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Development Today: Nordic Outlook on Development Assistance, Business and the Environment


October 26, 1998 - The persisting protests against a hazardous waste treatment project financed by Danish International Development Assistance (Danida) in Mozambique is sponsored by the rival Danish organ, Danish Cooperation for Environment and Development (Danced).

Two Danish ministries are thus on a collision course. Danida is under the jurisdiction of the Ministry of Foreign Affairs, while Danced is under the Ministry of Environment and Energy. Rivalry between the two ministries has existed since Danced was established after the UN Conference on Environment and Development in Rio de Janeiro in 1992. Then, the Danish Parliament decided to reserve a certain amount annually for environment protection projects in developing countries. Danced receives half of the amount, and Danida the other half. The two organs have divided the world between them, with Danida taking the poorest countries.

In this case, an activity financed by Danced has reached into Danida's sphere in Mozambique. Over the past few years, Danced has channelled DKK 20 million to a South African umbrella organisation for NGOs working on environmental issues, Environmental Justice Networking Forum (EJNF), in order to build up the capacity of the Organisation. Of this, DKK 2 million is channelled through the Danish Society for the Conservation of Nature (DSCN) to create a partnership between the two organisations.

'We have our roots in Denmark, but the members are increasingly interested in international environmental work, the Society's International Coordinator Bo Leth-Espensen tells Development Today. The DSCN is one of the largest NGOs in Denmark, with significant influence on environmental and nature protection policies.

He says people are realising that environmental threats do not respect borders, and that trade is increasingly moving environmental problems from one part of the world to another.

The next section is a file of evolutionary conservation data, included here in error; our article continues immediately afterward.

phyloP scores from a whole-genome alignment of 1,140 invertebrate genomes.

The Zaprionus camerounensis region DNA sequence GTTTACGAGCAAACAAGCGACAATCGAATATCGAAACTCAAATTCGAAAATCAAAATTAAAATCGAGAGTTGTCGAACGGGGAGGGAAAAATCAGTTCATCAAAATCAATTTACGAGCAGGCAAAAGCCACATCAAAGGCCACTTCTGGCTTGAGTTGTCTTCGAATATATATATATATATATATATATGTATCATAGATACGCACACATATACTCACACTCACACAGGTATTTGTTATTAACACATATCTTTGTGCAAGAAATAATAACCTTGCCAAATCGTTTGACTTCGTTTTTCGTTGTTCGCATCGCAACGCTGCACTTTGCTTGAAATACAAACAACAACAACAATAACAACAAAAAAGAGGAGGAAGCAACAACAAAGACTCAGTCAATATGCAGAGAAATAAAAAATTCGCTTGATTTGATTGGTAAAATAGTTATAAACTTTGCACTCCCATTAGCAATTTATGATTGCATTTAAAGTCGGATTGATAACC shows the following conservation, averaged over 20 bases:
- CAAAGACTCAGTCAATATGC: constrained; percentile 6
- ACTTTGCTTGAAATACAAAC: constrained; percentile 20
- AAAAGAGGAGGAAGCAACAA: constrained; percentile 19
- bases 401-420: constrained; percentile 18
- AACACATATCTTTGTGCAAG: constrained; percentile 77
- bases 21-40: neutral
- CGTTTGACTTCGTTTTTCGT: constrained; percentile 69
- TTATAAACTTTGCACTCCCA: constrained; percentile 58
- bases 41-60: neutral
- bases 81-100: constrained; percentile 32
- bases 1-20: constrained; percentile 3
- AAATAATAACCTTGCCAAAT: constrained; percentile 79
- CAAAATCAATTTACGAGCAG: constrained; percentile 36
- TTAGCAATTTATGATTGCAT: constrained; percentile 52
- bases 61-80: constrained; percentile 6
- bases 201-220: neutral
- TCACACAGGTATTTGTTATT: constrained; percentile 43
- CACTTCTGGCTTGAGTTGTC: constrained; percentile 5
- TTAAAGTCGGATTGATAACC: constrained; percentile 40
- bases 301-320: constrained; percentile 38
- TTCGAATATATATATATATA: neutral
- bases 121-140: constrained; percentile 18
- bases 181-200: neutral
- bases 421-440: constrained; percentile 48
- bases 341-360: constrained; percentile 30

'Not only can the South Africans learn from us. We can learn about public participation from them -- they are extremely good at getting people involved," he says.

It is EJNF that took the first initiative earlier this year to work against the Danida-financed incineration in Mozambique of obsolete pesticides. (See separate story) "The project in Mozambique is a clear case. It shows how important it is to have an information flow between organisations in parallel to the trade,' he says.

Three EJNF representatives were part of an NGO delegation that met this month in Copenhagen with Danida and the Environment Committee of the Danish Parliament. Their lobbying in Denmark was made possible by the Danced appropriation.

Leth-Espensen, at DSCN confirms to Development Today that the Danish appropriation has provided a major boost to EJNF. Asked whether it is in line with the appropriation for the South African group to use the money to work in Mozambique, Leth-Espensen admits that it is geographically on the edge.

"But it is within the work plan of EJNF to establish a network in the southern African region,' he says.

Since part of the argumentation against the incineration plant in Mozambique is that it will become a magnet for hazardous waste from other countries, Leth-Espensen says that, in principle, the Danida project concerns South Africa just as much as it does Mozambique.

Mogens Dyhr-Nielsen of Danced comments that EJNF is doing a good job in South Africa and is gradually becoming a competent sparring partner for the authorities.

"We do not see any problems with their involvement in Mozambique. It is all very transparent, and we have already discussed it with our friends in Danida. EJNF has taken the initiative to set up a regional network covering neighbouring countries. It was not our initiative. But we think it is a good idea. People's participation is in line with Danish ideals. Sometimes the organisations are troublesome to the governments, yes, but you have to live with that."


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